Wine Titratable Acidity
The amount of acid present in a wine can directly affect its color and flavor, and can serve to balance the sweeter or more astringent wine components. This balance is challenging as too much acid may make a wine tart or sharp, while too little may make a wine flat or flabby. Proper acidity in wine is important to making the wine stable, palatable, and a refreshing accompaniment to food. The proper acid level of a finished wine can vary based on the wines desired style, with sweeter wines usually requiring somewhat higher levels of acidity to maintain proper balance with their sweeter components.
Understanding the relationship between pH and acidity is important throughout the entire winemaking process to ensure a stable, quality product. This relationship is complex since pH is the measurement of hydrogen ion activity and acidity is the concentration or buffering capacity of a particular acid. For example, adding more acid to a wine may not appreciably affect the pH because of compounds such as phenols and other acids present that act in a buffering capacity. If a pH adjustment is required, tartaric acid addition is generally preferred because it is relatively stable and is a stronger acid than malic or citric, yielding a greater pH adjustment per amount used. The complex correlation between pH and TA makes it crucial to assess both parameters before and after making any adjustments.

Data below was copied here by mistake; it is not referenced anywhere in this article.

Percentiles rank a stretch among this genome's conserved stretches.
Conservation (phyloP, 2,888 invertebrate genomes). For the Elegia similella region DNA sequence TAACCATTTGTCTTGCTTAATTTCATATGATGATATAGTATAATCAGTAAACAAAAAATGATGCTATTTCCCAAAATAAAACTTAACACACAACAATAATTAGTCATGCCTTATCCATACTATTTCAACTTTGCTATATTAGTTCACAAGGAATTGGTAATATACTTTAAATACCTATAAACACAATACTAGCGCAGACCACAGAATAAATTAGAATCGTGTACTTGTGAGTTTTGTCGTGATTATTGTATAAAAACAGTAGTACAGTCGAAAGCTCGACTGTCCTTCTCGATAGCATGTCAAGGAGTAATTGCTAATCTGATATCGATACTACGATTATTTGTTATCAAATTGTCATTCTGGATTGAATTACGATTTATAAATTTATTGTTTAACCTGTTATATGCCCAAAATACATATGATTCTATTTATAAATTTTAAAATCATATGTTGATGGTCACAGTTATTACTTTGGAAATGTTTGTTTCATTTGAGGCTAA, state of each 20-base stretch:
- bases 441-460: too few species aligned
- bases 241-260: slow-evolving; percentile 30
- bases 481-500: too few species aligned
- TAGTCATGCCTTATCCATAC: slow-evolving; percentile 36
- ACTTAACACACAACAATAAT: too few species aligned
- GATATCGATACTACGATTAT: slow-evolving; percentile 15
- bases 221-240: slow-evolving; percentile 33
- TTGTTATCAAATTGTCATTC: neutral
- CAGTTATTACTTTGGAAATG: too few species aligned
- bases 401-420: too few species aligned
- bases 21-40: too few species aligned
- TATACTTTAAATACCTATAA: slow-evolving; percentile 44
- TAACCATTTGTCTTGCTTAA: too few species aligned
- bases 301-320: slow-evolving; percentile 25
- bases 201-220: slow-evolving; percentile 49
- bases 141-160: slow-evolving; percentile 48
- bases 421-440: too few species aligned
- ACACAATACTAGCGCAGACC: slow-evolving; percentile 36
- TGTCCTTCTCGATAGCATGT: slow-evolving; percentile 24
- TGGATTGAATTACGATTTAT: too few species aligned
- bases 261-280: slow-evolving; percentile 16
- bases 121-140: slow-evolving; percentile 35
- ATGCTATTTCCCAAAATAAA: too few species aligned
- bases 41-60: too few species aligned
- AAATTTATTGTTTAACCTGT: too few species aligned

Below are the most common products measuring titratable acidity during the wine making process.
A variety of titrations systems are available including one that is programmed with only wine methods including free and total sulfur dioxide, total titratable acidity and yeast assimilable nitrogen. Titration systems are available with 1 or 2 analog input boards that allow multiple sensors to be used. These systems can also be configured to have one or two dosing pumps. Having multiple dosing pumps allow for the use multiple titrants.
For high throughput some of the titration systems can be connected to an auto sampler for automated analysis of multiple samples.
Hanna Instruments pioneered the innovation of mini titrators for customers that were performing the titratable acidity titration manually to be able to use an automated system at a fraction of the price.
The mini titrators offer the precision of dosing by a syringe with the ease of pre-measured reagents and pre-standardized titrants.
Titrants & Reagents
This category contains the reagents and titrants that are used with both the titration systems and mini titrators.
A variety of pH electrodes are available that include application specific versions made specifically for grape juice and must. These versions feature a ground glass junction with a plastic sleeve. These features are part of Hanna CPS (clogging prevention system) technology to prevent clogging of the reference junction by solids found in grape juice and must.
In this category are pH calibration buffers including pH 8.2 used in the titration of total titratable acidity and Yeast Assimible Nitrogen. The pH calibration buffers are available in a variety of sizes from single use sachets to bottles.
In this category are the solutions used to maintain pH electrodes that are used in titratable acidity titrations. These solutions include reference electrolyte fill solutions, storage solutions and application specific cleaning solutions used to remove wine stains and deposits.
Accessories include the spare parts for the mini-titrators. These include the replacement tubing with valve, syringe, beakers and stir bars.